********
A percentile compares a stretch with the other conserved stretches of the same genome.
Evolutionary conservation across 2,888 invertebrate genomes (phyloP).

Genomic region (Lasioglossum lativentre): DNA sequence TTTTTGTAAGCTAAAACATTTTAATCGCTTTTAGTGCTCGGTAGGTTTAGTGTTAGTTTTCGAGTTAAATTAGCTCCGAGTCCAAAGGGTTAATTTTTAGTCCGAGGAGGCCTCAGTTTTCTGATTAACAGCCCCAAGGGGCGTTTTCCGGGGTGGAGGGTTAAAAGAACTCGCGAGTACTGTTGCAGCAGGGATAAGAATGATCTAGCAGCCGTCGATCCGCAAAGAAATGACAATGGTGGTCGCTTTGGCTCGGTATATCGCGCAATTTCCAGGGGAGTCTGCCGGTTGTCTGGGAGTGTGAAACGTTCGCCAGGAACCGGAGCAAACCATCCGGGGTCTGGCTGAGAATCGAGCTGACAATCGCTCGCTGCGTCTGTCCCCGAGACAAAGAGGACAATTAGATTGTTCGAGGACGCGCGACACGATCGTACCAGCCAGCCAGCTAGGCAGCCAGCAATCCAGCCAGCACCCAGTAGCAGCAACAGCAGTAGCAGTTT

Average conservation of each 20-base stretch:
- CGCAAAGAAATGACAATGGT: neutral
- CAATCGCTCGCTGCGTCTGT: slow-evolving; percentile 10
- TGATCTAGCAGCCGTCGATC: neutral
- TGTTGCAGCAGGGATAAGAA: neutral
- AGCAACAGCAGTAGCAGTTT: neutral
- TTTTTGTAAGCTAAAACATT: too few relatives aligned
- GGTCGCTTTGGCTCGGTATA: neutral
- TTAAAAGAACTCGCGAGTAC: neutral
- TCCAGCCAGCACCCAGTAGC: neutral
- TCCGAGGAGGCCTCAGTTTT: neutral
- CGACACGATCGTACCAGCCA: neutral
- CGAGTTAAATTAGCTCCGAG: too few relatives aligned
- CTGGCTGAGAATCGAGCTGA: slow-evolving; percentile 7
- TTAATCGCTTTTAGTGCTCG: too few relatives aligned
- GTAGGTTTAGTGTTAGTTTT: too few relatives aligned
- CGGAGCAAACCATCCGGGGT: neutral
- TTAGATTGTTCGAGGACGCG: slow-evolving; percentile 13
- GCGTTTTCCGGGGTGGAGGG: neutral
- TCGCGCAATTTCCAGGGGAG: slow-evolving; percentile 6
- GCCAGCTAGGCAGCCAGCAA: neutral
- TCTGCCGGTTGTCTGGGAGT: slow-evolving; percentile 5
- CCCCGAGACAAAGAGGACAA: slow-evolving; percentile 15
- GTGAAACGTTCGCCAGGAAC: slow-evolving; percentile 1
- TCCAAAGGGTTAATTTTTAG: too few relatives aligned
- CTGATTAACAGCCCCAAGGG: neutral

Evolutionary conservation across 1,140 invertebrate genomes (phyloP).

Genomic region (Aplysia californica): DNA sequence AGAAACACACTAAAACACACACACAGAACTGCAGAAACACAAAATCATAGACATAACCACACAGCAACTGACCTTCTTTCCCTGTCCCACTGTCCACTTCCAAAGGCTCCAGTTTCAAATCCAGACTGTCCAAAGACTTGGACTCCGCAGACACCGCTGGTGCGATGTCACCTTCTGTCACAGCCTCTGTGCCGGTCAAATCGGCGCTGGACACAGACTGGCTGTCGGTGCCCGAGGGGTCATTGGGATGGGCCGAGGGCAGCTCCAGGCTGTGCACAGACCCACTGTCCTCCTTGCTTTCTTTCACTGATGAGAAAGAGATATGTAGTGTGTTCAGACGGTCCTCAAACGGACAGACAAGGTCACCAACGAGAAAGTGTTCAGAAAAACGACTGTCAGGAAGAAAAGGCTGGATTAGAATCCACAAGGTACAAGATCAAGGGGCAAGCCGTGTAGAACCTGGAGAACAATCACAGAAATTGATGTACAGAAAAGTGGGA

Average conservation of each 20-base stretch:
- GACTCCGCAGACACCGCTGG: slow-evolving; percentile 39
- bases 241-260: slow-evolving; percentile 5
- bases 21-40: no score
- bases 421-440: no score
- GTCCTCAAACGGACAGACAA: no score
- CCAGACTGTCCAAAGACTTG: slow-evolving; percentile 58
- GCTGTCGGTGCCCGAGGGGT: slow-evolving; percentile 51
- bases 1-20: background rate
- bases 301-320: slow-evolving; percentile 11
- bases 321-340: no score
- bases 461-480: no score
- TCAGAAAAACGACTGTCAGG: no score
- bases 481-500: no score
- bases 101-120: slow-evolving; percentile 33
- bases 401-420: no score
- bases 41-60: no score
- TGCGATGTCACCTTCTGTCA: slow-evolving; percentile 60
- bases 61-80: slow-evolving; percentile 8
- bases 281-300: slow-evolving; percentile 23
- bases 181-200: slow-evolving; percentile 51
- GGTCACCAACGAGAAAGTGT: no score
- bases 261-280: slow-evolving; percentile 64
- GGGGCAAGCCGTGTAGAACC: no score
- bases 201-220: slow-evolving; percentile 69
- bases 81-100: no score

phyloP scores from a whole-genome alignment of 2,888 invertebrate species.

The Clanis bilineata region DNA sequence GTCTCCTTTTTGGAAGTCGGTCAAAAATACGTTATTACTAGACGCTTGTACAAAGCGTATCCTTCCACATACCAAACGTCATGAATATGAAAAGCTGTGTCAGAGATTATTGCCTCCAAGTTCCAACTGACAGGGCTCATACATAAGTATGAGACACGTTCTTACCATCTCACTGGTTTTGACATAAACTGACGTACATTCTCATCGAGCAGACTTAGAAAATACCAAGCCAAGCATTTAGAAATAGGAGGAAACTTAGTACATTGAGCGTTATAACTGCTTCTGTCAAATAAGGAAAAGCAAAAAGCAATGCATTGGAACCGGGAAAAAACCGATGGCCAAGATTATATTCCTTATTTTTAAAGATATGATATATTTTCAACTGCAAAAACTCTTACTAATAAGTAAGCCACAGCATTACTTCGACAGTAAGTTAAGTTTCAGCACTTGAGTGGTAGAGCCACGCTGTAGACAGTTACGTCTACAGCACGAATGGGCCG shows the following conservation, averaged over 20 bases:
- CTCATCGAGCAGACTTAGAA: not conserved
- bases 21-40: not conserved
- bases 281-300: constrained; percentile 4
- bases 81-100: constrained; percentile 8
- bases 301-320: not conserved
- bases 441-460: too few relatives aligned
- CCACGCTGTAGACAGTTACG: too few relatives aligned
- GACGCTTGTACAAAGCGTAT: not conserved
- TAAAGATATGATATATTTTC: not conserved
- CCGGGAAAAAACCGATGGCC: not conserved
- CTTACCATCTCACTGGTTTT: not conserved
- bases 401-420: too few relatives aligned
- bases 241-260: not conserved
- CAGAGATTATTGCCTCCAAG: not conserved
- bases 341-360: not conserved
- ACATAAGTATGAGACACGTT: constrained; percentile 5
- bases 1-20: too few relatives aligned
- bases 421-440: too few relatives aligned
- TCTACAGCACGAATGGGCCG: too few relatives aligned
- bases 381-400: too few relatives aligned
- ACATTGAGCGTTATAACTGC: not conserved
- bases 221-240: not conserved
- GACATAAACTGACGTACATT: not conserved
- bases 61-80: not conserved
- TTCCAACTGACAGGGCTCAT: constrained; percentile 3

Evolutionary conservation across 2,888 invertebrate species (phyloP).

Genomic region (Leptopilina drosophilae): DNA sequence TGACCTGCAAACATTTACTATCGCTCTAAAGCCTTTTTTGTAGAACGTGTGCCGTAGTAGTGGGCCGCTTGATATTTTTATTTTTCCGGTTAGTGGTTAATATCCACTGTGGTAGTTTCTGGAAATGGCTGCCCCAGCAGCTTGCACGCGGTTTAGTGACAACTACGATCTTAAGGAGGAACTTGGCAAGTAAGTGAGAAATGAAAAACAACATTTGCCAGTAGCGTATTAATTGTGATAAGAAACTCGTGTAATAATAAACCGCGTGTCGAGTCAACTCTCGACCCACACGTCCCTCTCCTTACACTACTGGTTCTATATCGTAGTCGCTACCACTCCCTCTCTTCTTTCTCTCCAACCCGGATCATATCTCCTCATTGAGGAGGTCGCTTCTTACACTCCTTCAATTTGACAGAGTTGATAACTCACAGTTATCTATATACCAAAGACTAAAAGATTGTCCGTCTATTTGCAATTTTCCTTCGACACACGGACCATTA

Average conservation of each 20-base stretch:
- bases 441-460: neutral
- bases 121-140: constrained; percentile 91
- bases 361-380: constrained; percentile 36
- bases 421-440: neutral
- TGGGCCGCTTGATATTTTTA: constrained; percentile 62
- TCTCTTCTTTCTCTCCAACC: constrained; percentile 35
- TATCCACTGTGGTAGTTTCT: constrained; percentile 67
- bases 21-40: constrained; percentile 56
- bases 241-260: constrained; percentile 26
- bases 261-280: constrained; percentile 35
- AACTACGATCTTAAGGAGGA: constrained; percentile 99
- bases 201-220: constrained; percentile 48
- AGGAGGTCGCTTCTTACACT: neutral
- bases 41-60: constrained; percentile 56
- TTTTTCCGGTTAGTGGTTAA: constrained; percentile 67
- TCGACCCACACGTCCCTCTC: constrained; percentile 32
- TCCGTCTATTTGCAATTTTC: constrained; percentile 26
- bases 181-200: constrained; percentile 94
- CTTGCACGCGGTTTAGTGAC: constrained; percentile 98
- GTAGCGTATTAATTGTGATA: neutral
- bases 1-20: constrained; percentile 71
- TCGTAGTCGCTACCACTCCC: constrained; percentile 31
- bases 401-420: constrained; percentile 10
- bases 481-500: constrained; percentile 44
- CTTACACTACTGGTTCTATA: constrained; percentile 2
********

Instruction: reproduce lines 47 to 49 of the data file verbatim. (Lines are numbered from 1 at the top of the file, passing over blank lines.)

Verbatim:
- bases 401-420: no score
- bases 41-60: no score
- TGCGATGTCACCTTCTGTCA: slow-evolving; percentile 60